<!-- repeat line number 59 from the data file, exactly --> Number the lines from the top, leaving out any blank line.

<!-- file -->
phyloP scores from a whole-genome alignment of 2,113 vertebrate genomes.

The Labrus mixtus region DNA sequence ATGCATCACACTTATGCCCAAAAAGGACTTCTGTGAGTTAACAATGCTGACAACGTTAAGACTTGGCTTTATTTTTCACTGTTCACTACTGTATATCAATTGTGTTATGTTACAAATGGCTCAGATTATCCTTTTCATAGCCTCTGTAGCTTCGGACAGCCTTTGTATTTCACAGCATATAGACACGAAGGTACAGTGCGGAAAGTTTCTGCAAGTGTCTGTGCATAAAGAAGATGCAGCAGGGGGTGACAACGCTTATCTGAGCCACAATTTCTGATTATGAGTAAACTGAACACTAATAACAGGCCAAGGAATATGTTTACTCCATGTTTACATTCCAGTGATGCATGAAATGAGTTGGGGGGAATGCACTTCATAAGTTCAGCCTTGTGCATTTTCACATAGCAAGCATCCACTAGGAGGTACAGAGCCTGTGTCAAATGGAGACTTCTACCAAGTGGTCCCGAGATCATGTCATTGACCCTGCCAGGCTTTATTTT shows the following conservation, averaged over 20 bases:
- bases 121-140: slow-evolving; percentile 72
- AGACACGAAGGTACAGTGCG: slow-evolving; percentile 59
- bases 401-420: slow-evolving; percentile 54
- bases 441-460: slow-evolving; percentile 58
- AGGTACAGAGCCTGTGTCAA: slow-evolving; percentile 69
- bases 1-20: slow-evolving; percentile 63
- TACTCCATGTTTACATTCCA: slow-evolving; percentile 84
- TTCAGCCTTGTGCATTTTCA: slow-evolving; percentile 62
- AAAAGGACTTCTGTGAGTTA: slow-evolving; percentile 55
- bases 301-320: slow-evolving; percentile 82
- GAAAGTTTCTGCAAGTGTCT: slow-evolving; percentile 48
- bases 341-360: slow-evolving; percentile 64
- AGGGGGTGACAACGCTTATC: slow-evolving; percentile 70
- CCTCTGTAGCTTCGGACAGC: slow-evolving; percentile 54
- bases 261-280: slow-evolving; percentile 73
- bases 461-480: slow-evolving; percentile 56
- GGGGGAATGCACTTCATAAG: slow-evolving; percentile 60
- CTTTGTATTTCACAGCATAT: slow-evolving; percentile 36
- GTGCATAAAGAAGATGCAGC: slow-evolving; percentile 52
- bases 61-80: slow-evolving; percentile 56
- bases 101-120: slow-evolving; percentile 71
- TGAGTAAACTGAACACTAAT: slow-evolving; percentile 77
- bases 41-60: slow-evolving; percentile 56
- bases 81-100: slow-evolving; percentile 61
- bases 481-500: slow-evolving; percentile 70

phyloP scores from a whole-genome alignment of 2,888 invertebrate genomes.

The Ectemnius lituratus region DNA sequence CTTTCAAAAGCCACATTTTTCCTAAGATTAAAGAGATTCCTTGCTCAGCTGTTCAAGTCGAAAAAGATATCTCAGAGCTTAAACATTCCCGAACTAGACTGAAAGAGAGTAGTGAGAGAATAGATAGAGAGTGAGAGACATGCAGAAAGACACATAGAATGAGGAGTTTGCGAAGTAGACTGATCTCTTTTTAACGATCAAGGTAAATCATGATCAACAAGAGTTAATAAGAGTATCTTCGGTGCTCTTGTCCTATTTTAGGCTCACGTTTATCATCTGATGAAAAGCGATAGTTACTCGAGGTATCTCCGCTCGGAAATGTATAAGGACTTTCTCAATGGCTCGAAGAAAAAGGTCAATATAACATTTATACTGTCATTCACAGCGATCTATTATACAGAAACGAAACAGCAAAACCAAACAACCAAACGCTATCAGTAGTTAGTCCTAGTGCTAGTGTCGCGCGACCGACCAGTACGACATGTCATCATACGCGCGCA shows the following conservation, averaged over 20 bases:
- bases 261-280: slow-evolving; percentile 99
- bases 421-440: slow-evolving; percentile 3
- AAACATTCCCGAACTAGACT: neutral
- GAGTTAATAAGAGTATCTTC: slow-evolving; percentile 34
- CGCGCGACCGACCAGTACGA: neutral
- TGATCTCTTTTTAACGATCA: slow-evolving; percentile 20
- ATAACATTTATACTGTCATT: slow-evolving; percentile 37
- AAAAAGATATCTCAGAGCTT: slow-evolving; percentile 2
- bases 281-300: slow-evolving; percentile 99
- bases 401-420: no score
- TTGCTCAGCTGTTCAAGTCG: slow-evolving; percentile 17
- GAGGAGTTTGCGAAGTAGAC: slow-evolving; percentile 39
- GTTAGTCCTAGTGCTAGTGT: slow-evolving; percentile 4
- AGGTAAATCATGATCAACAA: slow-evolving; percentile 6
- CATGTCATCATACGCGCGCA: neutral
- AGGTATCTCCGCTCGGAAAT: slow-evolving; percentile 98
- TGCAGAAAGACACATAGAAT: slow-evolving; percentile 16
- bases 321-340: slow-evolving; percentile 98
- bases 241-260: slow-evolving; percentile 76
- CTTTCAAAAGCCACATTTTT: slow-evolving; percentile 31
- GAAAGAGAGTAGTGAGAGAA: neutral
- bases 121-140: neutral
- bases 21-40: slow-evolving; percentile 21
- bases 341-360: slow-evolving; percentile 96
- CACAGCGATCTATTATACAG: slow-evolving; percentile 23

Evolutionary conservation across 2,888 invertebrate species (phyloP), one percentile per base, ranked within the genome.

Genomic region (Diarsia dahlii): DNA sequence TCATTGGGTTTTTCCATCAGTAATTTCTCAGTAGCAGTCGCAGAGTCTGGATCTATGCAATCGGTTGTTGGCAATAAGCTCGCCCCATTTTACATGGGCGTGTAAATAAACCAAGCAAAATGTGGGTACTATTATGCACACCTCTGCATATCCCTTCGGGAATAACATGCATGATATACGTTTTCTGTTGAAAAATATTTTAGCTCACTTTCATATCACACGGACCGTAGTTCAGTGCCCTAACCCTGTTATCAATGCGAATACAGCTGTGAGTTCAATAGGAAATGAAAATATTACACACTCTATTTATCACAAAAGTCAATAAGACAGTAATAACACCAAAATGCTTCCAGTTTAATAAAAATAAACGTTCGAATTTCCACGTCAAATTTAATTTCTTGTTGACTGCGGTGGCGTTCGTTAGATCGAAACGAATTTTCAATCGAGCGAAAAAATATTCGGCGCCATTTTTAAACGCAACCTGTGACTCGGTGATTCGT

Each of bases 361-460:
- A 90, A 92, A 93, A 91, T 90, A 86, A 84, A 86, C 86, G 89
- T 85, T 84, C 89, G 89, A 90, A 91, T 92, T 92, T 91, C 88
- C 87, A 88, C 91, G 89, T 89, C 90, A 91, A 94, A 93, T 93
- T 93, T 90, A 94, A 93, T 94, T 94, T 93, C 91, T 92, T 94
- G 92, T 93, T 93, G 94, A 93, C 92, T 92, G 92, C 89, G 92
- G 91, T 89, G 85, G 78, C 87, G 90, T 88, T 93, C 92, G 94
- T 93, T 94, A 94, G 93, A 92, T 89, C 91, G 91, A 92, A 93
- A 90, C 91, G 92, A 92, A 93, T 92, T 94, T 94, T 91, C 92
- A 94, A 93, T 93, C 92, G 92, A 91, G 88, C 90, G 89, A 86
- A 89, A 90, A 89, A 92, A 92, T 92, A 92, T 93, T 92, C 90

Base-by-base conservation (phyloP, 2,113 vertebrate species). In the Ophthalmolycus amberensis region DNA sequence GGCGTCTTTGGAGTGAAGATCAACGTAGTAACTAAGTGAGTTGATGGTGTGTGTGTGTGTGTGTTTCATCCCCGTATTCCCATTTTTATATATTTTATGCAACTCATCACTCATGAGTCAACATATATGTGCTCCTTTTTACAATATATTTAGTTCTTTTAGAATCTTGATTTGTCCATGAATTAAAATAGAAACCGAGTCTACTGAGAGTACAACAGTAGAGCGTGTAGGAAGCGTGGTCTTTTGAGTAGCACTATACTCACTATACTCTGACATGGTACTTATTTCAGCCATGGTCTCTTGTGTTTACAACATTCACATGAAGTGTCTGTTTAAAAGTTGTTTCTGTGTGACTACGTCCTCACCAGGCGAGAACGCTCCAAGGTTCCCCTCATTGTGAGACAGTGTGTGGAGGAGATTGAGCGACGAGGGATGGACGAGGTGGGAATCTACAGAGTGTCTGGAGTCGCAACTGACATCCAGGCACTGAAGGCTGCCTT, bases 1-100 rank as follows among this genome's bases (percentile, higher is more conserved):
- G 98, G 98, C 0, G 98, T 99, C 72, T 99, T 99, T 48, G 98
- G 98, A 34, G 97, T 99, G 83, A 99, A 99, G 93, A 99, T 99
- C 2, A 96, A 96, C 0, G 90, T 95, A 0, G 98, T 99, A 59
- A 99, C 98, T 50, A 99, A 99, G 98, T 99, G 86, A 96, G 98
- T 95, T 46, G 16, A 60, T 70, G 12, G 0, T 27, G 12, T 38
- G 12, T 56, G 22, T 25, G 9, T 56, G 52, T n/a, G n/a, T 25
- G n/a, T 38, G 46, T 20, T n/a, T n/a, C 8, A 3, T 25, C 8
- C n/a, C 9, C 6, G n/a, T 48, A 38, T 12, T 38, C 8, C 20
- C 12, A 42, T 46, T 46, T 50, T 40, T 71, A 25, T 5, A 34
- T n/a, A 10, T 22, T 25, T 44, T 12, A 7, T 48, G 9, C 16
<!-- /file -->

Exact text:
- T 85, T 84, C 89, G 89, A 90, A 91, T 92, T 92, T 91, C 88